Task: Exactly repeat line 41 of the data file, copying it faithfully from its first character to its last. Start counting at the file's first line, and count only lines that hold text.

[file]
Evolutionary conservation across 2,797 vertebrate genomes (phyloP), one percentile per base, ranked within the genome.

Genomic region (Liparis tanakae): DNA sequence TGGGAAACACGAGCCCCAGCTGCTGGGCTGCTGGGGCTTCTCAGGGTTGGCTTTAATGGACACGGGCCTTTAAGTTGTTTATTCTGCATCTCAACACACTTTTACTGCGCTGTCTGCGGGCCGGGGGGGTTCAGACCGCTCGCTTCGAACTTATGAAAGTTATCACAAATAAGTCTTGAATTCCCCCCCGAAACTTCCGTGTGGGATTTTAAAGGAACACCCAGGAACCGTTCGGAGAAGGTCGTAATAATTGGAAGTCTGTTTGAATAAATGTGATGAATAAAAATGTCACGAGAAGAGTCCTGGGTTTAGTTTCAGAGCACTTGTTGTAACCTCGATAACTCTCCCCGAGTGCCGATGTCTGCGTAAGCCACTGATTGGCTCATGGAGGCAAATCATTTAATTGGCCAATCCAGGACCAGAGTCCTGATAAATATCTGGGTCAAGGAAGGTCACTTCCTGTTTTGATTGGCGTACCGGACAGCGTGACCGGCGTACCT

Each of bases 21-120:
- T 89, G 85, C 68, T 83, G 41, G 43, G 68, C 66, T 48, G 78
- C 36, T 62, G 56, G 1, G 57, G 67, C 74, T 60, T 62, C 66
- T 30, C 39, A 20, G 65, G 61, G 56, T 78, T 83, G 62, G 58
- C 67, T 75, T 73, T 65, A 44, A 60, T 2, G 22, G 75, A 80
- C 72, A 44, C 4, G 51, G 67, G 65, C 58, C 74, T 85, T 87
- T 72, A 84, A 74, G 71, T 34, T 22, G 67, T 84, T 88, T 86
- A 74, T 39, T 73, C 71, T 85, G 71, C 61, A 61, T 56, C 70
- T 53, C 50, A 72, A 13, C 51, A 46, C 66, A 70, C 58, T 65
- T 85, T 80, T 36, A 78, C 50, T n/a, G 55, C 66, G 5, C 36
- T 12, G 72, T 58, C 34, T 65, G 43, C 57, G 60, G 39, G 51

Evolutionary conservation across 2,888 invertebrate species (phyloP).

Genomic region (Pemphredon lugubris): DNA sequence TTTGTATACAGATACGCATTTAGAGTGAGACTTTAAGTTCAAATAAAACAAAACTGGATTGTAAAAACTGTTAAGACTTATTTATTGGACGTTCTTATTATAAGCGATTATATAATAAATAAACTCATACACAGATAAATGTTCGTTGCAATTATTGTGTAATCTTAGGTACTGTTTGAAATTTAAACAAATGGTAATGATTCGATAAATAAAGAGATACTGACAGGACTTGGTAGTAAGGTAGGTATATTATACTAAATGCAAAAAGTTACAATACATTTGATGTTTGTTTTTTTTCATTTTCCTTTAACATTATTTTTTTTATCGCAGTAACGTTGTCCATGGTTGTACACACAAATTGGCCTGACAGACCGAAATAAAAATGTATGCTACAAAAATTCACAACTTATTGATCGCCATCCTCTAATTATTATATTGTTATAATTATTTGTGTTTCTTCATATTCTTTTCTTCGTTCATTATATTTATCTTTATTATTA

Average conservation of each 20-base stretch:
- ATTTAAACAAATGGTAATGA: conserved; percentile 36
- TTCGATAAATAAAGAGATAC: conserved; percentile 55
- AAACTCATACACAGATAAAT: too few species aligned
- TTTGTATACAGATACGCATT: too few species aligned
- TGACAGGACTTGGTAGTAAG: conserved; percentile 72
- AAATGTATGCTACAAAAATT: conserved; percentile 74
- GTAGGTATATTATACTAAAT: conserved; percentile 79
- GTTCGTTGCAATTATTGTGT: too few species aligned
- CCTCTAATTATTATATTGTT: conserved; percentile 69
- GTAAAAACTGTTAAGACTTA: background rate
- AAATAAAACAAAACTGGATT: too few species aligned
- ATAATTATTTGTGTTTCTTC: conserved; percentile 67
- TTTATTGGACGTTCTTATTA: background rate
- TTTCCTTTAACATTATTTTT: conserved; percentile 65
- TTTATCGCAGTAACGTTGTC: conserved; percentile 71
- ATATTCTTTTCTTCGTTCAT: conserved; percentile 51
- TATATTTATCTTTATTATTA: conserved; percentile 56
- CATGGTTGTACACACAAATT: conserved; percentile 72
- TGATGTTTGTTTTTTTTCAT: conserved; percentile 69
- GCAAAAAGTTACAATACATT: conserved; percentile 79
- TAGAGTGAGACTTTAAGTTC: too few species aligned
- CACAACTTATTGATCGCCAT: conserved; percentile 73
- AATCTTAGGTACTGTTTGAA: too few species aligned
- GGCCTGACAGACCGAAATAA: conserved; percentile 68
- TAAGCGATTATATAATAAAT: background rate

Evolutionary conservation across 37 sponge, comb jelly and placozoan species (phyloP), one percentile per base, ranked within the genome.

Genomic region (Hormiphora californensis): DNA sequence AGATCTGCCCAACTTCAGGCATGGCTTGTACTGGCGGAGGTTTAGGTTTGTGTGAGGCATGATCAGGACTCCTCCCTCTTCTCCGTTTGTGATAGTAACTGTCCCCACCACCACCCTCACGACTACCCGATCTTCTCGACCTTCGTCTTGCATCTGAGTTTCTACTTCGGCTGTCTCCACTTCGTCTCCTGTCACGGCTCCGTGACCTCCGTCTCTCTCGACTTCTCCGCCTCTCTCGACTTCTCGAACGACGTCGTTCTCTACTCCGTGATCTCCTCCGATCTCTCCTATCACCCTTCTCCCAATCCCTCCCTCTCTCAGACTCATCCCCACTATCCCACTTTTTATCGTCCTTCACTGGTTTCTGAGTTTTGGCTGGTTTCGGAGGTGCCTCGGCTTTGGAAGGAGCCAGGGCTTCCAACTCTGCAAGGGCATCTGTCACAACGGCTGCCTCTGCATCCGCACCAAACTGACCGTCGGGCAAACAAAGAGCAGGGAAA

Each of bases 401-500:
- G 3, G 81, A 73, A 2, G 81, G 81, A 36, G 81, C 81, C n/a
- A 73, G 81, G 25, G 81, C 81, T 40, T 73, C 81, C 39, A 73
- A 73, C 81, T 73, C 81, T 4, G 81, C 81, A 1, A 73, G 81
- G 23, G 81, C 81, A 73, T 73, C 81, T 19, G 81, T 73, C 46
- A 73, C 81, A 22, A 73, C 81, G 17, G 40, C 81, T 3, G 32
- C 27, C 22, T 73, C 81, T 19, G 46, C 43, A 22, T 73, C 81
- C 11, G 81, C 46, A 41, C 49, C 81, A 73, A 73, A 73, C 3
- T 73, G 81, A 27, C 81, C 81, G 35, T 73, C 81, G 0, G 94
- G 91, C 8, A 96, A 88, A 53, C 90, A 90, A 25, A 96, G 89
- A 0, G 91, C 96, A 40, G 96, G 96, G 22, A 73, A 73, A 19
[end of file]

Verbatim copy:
- TAAGCGATTATATAATAAAT: background rate